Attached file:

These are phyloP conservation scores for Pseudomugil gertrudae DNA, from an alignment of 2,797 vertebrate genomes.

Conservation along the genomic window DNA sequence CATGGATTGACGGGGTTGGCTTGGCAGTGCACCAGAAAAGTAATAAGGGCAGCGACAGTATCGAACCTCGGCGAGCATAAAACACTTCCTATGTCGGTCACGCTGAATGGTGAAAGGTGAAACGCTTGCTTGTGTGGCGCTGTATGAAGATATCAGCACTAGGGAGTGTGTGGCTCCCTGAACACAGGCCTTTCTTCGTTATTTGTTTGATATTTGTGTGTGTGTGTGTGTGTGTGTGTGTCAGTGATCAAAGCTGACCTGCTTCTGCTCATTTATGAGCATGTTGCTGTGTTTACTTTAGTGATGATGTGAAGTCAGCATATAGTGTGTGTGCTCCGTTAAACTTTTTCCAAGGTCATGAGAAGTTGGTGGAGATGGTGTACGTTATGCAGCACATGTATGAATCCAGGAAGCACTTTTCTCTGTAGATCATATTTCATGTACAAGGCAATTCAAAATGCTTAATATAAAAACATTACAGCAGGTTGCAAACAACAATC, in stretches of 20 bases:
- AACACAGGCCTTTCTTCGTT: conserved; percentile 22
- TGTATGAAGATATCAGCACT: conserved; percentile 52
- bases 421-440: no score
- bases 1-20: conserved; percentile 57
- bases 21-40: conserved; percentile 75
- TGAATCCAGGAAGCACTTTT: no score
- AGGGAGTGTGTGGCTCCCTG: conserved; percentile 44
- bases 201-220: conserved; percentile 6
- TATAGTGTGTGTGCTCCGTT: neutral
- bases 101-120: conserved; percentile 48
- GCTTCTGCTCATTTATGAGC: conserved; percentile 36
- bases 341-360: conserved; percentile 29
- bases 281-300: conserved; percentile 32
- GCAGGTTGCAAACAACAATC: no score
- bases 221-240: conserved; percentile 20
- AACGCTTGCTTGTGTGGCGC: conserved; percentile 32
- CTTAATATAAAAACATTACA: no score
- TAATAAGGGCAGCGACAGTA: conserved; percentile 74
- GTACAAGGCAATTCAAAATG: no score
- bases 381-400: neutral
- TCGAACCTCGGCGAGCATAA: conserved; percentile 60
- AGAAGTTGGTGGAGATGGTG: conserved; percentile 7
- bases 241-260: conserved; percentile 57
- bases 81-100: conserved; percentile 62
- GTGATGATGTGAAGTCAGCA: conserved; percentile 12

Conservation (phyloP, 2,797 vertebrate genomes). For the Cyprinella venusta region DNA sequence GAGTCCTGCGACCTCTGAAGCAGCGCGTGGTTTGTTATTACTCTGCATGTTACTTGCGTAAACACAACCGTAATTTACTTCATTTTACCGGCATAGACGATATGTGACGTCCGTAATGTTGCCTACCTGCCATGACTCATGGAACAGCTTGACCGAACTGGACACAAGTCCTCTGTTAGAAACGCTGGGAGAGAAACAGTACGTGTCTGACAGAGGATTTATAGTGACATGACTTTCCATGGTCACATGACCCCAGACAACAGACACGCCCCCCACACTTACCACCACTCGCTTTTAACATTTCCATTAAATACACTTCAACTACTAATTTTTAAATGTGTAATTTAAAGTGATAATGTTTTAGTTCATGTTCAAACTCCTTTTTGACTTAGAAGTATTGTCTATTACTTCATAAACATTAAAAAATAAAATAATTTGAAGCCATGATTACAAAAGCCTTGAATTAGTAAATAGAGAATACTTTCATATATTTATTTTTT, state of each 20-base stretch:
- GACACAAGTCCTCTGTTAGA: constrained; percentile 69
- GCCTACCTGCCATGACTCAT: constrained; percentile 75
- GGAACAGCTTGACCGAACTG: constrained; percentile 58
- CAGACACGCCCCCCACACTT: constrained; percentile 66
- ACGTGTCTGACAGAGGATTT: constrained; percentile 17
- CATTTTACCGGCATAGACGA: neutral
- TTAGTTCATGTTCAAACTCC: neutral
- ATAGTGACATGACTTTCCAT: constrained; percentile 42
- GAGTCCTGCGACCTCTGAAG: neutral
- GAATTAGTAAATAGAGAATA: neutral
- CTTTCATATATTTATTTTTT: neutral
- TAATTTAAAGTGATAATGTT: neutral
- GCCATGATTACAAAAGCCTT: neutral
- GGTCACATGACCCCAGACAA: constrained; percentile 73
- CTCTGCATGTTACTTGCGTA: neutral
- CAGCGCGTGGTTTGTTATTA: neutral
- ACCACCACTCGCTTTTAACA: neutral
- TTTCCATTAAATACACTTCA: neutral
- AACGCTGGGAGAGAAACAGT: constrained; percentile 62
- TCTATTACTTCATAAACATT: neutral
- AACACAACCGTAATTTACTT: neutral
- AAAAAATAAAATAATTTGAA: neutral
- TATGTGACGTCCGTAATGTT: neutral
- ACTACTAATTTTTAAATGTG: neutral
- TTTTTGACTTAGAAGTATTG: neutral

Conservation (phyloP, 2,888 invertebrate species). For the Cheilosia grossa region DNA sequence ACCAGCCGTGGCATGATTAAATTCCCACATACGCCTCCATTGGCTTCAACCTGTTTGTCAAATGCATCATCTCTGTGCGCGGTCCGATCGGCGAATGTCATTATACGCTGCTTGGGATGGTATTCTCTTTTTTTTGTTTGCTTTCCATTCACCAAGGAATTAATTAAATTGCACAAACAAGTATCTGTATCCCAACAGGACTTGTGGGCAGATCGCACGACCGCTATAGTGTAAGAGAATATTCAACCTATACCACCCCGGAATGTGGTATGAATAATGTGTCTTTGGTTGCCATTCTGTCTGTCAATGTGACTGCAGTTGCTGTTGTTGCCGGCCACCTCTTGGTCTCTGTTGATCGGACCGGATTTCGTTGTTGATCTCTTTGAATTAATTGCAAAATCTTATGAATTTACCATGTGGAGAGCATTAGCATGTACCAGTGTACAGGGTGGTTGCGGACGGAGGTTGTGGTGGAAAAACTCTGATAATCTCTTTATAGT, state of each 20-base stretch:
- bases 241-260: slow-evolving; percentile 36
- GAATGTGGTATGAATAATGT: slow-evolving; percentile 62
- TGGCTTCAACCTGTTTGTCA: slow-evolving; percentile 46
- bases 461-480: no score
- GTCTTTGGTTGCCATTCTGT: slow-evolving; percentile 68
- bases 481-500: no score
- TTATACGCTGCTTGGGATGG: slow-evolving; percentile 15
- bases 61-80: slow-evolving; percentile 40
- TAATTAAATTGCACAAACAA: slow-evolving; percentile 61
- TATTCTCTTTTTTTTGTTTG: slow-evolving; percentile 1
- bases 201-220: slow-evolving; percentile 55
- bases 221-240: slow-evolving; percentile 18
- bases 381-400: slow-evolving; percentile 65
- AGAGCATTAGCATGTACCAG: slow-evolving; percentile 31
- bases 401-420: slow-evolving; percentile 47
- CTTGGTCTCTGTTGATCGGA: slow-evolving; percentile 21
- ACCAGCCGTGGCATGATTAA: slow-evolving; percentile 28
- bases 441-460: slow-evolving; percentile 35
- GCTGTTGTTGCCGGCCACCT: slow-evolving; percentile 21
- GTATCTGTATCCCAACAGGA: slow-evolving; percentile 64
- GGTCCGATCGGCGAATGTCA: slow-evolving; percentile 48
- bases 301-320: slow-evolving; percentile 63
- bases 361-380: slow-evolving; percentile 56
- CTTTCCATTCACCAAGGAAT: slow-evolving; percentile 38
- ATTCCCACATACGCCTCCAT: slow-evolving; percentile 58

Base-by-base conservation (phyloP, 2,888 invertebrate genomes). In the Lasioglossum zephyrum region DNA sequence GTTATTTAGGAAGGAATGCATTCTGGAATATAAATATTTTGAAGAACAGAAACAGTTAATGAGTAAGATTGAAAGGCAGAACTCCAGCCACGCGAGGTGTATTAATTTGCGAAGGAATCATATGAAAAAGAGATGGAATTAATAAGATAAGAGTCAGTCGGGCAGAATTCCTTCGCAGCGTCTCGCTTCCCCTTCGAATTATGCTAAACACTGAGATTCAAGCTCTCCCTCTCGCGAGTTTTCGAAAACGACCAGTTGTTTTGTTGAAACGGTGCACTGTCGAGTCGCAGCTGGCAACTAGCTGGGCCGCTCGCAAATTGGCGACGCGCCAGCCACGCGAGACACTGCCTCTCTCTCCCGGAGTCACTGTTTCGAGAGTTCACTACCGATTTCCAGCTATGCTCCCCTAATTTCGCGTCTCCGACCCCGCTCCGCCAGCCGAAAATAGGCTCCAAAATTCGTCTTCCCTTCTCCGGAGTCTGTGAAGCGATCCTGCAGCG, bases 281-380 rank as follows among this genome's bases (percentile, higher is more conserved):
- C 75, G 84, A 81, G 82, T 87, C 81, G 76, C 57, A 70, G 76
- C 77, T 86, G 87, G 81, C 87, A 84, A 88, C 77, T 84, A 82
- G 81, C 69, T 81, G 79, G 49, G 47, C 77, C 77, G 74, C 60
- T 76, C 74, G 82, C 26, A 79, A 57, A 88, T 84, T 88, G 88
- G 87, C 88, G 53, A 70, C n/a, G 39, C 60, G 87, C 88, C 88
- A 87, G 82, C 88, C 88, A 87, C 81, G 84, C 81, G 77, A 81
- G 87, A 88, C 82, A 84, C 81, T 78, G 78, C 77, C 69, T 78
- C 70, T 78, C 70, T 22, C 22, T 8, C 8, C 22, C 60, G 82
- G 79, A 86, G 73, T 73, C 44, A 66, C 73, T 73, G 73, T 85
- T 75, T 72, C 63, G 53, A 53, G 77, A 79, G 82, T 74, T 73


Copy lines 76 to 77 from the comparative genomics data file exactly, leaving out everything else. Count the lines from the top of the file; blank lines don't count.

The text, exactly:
- bases 301-320: slow-evolving; percentile 63
- bases 361-380: slow-evolving; percentile 56